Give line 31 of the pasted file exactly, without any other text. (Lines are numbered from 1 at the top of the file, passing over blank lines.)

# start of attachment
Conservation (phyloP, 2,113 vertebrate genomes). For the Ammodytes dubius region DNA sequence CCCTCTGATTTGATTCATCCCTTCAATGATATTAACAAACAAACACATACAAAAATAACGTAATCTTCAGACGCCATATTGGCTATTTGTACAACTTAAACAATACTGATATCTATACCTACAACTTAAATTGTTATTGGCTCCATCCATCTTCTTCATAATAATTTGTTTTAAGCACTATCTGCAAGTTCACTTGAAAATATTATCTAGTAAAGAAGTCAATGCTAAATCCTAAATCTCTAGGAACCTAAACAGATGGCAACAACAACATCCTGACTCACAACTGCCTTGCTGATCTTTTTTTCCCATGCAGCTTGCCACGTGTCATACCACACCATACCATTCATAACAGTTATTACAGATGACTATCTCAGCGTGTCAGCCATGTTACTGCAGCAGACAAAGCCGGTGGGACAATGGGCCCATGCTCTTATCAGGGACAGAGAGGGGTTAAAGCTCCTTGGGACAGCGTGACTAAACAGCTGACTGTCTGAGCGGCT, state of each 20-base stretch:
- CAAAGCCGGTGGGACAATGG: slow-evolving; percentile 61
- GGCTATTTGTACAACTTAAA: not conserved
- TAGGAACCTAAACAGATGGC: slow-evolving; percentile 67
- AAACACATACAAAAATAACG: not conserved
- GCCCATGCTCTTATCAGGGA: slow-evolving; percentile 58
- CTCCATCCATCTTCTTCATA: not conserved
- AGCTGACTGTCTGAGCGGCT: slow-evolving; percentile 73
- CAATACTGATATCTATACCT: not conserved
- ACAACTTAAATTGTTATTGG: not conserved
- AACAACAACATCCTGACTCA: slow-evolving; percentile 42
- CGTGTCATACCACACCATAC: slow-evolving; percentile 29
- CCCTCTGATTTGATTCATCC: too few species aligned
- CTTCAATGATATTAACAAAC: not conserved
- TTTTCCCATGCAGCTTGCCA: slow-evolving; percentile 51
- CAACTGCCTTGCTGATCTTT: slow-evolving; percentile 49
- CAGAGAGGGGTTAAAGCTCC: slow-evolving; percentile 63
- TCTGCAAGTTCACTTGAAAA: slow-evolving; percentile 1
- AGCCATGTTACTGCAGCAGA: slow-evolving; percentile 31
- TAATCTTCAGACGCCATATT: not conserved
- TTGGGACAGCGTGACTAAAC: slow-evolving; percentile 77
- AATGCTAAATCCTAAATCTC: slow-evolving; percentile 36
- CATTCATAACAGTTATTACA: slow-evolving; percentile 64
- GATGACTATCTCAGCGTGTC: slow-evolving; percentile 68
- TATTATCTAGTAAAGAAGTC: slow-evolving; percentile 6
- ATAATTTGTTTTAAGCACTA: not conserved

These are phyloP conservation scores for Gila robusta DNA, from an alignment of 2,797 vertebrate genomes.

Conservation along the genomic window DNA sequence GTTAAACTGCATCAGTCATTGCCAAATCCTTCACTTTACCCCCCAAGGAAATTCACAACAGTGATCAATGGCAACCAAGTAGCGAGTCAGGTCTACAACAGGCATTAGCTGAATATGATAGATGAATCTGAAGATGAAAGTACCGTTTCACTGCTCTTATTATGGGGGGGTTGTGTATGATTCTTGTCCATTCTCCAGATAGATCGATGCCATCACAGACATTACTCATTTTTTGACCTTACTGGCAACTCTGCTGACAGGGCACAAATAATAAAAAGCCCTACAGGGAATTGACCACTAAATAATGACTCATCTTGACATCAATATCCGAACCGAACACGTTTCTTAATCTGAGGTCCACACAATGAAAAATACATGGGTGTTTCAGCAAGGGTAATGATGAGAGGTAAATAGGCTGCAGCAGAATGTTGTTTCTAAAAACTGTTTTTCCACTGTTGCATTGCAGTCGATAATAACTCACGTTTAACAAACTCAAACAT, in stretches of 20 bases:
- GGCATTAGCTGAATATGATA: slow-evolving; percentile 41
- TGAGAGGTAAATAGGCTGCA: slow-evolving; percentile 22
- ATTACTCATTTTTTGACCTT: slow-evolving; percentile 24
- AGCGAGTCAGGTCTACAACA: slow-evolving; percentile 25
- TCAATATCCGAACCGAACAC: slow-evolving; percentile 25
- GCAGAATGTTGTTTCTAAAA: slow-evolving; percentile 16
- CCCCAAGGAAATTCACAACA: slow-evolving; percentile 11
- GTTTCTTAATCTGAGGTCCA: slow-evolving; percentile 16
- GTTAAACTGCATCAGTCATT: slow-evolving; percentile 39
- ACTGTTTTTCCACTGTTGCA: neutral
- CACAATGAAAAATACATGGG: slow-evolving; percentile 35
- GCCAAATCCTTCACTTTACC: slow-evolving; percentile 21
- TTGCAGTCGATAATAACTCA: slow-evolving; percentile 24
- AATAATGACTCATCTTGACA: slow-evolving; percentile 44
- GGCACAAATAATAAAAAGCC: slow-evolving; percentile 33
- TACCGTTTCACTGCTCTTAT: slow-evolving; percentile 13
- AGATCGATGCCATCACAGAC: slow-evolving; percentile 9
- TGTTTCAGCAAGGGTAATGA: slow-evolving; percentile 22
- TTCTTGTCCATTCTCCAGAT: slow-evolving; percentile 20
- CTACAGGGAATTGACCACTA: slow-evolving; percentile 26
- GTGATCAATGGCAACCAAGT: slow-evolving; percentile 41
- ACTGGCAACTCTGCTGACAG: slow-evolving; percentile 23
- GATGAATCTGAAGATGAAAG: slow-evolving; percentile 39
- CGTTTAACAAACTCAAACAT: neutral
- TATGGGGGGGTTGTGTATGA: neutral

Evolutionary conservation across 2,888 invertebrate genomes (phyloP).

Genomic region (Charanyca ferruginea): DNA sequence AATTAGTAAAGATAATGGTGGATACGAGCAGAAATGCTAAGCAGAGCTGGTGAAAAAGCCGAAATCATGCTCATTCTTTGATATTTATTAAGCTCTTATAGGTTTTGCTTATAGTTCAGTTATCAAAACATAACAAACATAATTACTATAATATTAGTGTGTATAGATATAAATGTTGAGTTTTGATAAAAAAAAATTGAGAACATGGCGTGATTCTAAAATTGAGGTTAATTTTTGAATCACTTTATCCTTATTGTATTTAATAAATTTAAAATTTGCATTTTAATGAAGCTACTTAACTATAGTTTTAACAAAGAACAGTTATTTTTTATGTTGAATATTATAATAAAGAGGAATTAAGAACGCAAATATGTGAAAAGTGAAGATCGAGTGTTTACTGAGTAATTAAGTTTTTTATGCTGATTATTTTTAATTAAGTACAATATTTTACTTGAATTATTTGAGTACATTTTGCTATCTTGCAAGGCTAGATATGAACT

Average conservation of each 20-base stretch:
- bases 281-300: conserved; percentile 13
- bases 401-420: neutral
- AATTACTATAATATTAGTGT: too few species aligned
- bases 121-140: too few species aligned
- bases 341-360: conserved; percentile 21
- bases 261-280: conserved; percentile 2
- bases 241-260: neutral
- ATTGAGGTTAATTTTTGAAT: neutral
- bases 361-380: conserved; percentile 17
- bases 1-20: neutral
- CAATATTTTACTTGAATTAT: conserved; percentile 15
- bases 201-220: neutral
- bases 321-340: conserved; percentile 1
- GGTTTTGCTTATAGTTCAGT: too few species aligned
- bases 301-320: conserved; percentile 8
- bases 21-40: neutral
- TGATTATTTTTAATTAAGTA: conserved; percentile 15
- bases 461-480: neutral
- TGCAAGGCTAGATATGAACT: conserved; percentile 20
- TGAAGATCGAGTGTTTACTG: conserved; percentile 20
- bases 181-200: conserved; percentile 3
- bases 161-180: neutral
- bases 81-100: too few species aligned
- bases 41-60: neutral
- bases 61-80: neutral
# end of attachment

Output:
- ATTACTCATTTTTTGACCTT: slow-evolving; percentile 24